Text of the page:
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View Diary: Our gutless wonder "journalists" (14 comments)

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  •  david - neither the NYT or the Wash Post (1+ / 0-)
    Recommended by:
    david78209

    are fat or happy. The big city newspaper business, which coined cash before the Internet, is very much down on its luck at this time.

    I spent seven years in the MSM three decades ago, during the time when it was a very profitable business and a very fun place to work. I was senior enough to understand what happens when someone is offering classified information to a big city newspaper. Not only could a reporter never decide on his or her own to disclose it, or write about it, the decision would go all the way through the editorial leadership, the first line editor, the managing editor, the executive editor and eventually the publisher of the newspaper. The general counsel and special First Amendment outside counsel would be involved. When a decision was made it was done after extensive research on validating the information, the source, and what potential liability exposure the paper would have. At times even the White House was contacted before a story was published. This was before the many new anti-terrorism laws that have the potential to be harmful to reporters and newspaper executives who release confidential information. So the response Manning received from the Post was completely understandable, and standard industry procedure for a long time, and at The Times, he called the wrong department.

    "let's talk about that"

    by VClib on Thu Feb 28, 2013 at 02:27:43 PM PST

    [ Parent ]

    •  OK, scratch 'Fat, dumb, and happy' (1+ / 0-)
      Recommended by:
      gfv6800

      But try in stead, try 'scrawny and scared'.

      Did I count seven levels in the chain of command?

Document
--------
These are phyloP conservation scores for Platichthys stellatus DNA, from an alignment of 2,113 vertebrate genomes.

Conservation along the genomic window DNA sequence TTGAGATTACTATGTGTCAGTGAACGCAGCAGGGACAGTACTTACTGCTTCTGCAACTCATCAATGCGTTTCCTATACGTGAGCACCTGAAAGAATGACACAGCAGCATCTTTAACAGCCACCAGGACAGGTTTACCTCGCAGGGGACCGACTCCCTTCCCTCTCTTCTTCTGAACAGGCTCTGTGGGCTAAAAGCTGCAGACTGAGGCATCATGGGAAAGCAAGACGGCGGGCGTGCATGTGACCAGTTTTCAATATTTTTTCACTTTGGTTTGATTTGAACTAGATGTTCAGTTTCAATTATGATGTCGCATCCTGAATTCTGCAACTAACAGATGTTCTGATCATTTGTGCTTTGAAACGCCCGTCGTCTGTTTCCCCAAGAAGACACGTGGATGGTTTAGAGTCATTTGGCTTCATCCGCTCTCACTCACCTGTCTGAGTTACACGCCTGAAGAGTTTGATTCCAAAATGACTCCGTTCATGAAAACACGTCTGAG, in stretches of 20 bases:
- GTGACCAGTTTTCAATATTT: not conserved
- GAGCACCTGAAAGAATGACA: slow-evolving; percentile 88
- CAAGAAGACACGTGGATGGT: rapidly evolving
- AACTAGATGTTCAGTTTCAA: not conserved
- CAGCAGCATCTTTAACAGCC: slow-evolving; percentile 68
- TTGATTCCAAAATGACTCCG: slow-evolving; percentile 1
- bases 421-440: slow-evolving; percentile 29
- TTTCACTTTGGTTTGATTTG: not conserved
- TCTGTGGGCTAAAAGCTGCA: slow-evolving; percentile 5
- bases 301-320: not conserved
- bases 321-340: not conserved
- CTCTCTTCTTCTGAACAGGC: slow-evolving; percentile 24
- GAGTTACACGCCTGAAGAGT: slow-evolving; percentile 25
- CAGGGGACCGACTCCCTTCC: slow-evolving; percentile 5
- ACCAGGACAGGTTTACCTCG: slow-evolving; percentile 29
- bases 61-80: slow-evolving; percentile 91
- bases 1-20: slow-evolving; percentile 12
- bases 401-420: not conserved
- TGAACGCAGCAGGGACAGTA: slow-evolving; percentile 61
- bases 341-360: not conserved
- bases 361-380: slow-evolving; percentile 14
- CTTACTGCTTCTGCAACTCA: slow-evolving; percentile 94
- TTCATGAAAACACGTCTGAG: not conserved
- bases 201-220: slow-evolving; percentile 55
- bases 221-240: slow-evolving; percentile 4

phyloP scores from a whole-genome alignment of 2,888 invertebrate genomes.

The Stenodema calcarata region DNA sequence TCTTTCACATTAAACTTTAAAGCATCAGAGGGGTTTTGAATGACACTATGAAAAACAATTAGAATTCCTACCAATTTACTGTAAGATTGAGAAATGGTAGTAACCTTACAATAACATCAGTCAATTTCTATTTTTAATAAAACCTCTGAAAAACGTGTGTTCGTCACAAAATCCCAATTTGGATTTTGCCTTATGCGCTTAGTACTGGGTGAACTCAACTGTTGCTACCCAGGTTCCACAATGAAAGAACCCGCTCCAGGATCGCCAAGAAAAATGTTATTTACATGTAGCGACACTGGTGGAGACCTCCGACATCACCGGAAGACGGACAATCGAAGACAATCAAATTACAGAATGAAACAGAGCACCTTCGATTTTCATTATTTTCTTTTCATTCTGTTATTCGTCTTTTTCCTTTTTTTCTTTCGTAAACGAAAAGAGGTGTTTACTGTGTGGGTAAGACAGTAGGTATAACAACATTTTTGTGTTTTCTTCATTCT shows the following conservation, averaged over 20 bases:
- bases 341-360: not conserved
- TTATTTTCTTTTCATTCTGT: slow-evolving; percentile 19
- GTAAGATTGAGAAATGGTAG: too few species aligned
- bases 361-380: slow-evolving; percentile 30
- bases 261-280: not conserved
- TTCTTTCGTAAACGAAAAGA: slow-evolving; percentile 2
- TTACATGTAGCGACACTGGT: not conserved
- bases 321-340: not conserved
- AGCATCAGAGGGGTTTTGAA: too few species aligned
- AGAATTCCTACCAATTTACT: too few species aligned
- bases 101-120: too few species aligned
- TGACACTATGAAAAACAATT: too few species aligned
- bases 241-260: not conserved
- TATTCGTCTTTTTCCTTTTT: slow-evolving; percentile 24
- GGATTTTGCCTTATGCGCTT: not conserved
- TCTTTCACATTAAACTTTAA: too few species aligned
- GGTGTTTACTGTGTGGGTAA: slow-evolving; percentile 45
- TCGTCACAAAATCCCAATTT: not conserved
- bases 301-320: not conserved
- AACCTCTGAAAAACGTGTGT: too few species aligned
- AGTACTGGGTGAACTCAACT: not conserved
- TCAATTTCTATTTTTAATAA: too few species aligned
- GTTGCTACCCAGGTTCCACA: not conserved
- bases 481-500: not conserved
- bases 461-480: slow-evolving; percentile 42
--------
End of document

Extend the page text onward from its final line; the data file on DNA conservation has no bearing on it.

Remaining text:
The reporter
      The first line editor
      The managing editor
      The executive editor
      The publisher
      The general counsel
      The special First Amendment outside counsel
           That's seven, if they all apply.  

      My experience with hierarchies comes mostly from dealing with Medicare and the Joint Commission on Accreditation of Healthcare Organizations (JCAHO), not with newspapers; but from what I've seen, a chain of command tends to operate with the cumulative stupidity of all the links in the chain.  I suspect the tendency to operate with the cumulative timidity and cowardice is even stronger.  If Bradley Manning wanted that information to reach the public in less than ten years, I suspect he made a good choice sending it to WikiLeaks.  The Post and the Times would likely have sat on the story for decades.  That might be good for the survival of the Post and Times.  It wouldn't be good for democracy or human rights.

      So I thank Bradley Manning.  The information is free, but he's in prison.  

      We're all pretty strange one way or another; some of us just hide it better. "Normal" is a dryer setting.

      by david78209 on Thu Feb 28, 2013 at 03:58:39 PM PST

      [ Parent ]

      •  david - in a public company (1+ / 0-)
        Recommended by:
        david78209

        you can't put reporters, editors, managers or key assets in jeopardy without a thorough analysis of the risk involved. The management has a fiduciary duty to the shareholders. Back in the day when powerful families owned the big city newspapers it was the publisher or editors call because it was a private, family business and there were no public shareholders to consider.

        "let's talk about that"

        by VClib on Thu Feb 28, 2013 at 04:13:54 PM PST

        [ Parent ]

        •  Then we need to preserve news sources that (0+ / 0-)

          don't have that fiduciary duty conflicting with the "duty" to serve their readers and the public.  I put "duty" in quotes to bypass the distraction that it isn't a legal duty.  It isn't.  But I consider it an ethical responsibility of a news organization to publish things like this, that the world needs to know.

          That's one reason I consider Daily Kos and other blogs, sites like WikiLeaks, and the internet in general to be a crucial part of our news media.  

          We're all pretty strange one way or another; some of us just hide it better. "Normal" is a dryer setting.

          by david78209 on Thu Feb 28, 2013 at 04:30:22 PM PST

          [ Parent ]

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